Australian Authorities Are Refusing To Release Data About MH370 Search
They are saying it could "damage ties" with Malaysia.
Today, it's been three years since the mysterious disappearance of flight MH370 on 8 March 2014 carrying 239 people onboard. Three years since the grieving families have been waiting for an answer.
And now it seems the victims' families may never get any answers that can help solve their confusion and provide some solace to pain
According to The Australian, officials from the Australian Transport Safety Bureau (ATSB) has refused to release information related to the missing flight, saying doing so could damage Australia's international ties with several countries including Malaysia.
The Australian newspaper had sought the release of satellite tracking information about MH370 from the ATSB under Australia's Freedom of Information policy.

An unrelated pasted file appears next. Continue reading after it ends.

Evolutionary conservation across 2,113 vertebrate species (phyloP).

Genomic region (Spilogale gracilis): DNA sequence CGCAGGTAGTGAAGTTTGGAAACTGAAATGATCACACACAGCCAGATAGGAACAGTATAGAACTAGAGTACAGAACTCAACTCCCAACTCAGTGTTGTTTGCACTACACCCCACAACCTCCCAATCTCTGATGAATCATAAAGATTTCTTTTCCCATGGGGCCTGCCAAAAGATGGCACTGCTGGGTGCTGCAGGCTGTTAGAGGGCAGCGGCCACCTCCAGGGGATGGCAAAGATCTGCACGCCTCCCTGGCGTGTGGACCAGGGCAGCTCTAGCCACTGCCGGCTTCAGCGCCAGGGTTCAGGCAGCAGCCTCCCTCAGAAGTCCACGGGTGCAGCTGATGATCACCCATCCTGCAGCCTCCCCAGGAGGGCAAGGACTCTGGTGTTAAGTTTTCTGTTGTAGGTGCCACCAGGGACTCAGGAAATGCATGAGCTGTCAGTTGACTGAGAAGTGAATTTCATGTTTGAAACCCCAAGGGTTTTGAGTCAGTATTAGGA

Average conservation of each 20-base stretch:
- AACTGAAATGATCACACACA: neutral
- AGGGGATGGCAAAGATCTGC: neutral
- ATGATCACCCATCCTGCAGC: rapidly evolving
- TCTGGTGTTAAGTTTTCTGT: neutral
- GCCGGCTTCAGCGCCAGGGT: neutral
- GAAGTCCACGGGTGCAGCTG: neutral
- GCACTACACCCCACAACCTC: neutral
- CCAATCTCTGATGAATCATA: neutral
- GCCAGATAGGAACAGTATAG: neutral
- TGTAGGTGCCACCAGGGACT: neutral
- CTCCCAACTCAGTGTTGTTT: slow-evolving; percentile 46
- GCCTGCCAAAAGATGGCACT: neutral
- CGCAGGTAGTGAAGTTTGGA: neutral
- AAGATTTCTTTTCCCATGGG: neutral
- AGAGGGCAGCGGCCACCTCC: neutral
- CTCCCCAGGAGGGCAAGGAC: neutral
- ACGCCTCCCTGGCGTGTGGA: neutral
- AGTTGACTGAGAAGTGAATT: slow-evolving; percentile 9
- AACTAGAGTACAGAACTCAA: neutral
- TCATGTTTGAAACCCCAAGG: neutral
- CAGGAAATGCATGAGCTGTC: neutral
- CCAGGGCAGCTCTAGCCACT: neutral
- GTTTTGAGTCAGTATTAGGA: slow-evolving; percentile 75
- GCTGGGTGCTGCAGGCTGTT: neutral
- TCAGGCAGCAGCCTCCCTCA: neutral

However, their request for copies of statements from a panel of international experts that it says supports its interpretation of satellite tracking data was rejected.
According to The Australian, the documents it requested were central to the Australian Transport Safety Bureau's defence of its failure to find the missing flight.
The ATSB's General Manager of Strategic Capability Colin McNamara was quoted by The Australian saying, disclosure of the documents "would, or could reasonably be expected to, cause damage to the international relations of the commonwealth"
Meanwhile, The Australian tried to reach out to ATSB's Chief Commissioner Greg Hood and the Head of the Search Strategy, Peter Foley. However, they refused to answer questions.
Although, a spokesman said, "the search for MH370 has always been based on the available evidence at the time", the newspaper said.
The search for the missing MH370 has been abandoned by the governments of Malaysia, Australia and China.
However, the families of those onboard are seeking to fund their private initiative to find the missing flight.
What do you think about the Australian officials' decision to not release MH370 papers? You can comment below to let us know.